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Canada secretly shipping ‘bomb-grade’ uranium to the U.S.

By David Ferguson
Tuesday, December 27, 2011 20:24 EDT
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Truck hauling radioactive material via Wikimedia Commons
 
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According to a confidential Canadian government memo, shipments of “bomb-grade” uranium are being moved secretly from Canada into the United States. The memo was obtained through an “Access to Information Act” filed by the CBC or Canadian Broadcasting Corporation.

Documents show that one shipment of nuclear material has been moved to the United States as part of a deal signed by Canadian Prime Minister Stephen Harper and the Obama Administration last year. The amount of nuclear material slated to be hauled from a site in Chalk River, Ontario to locations within the U.S. is the equivalent of “several Hiroshima-sized bombs” according the CBC report.

The Canadian Nuclear Safety Commission, however, has no plans to reveal the size, time, or type of shipments to any communities that the materials will travel through, citing fears of terrorism or criminal attacks. The memorandum is dated February 25, 2011 and states that the watchdog agency believes that it is “unnecessary” to hold public forums that would give citizens a chance to ask questions or express concerns about the materials or methods of transport.

Only authorized personnel or government agencies like fire and police forces along the routes will be notified about the details. The CNSC states that theft is of much greater concern in shipping this type of HEU (Highly Enriched Uranium) than the possibility of accidents or spills.

The article quotes nuclear expert Bill Garland as saying that the types of containers used for these substances are resistant to road accidents, chemicals, fires, and explosions.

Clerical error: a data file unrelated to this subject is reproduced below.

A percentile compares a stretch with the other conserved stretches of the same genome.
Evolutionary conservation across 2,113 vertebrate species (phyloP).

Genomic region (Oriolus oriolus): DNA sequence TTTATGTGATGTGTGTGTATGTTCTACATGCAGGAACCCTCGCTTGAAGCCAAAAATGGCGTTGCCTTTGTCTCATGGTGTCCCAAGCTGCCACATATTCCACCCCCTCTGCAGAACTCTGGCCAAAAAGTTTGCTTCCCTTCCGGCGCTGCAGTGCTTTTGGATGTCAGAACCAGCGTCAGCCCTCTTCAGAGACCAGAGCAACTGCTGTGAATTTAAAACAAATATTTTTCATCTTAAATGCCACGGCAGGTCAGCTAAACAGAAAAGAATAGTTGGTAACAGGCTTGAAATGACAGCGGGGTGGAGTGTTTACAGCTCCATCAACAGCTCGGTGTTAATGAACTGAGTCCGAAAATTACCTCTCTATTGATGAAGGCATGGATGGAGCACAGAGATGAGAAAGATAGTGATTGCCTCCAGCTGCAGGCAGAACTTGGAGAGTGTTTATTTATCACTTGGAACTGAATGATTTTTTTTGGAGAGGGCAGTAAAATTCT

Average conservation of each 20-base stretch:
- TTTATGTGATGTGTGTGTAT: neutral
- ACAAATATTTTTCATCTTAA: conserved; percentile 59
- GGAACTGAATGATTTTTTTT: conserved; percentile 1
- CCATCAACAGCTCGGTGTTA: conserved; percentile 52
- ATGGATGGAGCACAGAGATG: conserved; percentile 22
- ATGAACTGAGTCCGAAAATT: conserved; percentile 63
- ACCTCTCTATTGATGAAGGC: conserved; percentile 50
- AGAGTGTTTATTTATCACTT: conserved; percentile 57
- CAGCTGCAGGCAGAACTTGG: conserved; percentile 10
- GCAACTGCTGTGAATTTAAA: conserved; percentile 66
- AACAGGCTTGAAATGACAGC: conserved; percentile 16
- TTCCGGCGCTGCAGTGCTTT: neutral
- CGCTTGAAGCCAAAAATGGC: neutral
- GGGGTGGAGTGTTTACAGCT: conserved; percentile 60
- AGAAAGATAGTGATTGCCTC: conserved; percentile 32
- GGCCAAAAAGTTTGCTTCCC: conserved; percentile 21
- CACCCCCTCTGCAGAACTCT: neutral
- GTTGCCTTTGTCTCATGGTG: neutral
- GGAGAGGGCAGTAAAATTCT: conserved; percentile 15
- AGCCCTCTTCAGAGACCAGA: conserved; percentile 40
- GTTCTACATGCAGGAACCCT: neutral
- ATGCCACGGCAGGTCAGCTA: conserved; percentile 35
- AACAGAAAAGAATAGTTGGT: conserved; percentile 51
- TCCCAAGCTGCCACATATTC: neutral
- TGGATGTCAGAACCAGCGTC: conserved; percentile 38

Garland agrees with the decision by the Canadian and U.S. governments to keep the shipments secret, “If I were the people doing the shipping and so on, I’d want to keep as low a profile as possible,” he says, “You don’t want to give terrorists or criminals any advantage.”

Because of the precautions taken in moving HEU, Garland says that people are much more at risk sharing highways with trucks carrying chemicals that are less sensationalized but much more dangerous like gasoline and chlorine.

The uranium was originally sent to Canada from the U.S. for use in medical technology, resulting in a backlog of materials at the Chalk River site that potentially could be used to create weapons. Once the materials are back in the U.S., they can be converted to a form that will be useless for building bombs or other weapons.

The process of moving them to U.S. to be downgraded is part of a broader Obama administration initiative to consolidate and secure enriched uranium around the world.

(image via WikiMedia Commons)

David Ferguson
David Ferguson
David Ferguson is an editor at Raw Story. He was previously writer and radio producer in Athens, Georgia, hosting two shows for Georgia Public Broadcasting and blogging at Firedoglake.com and elsewhere. He is currently working on a book.
 
 
 
 
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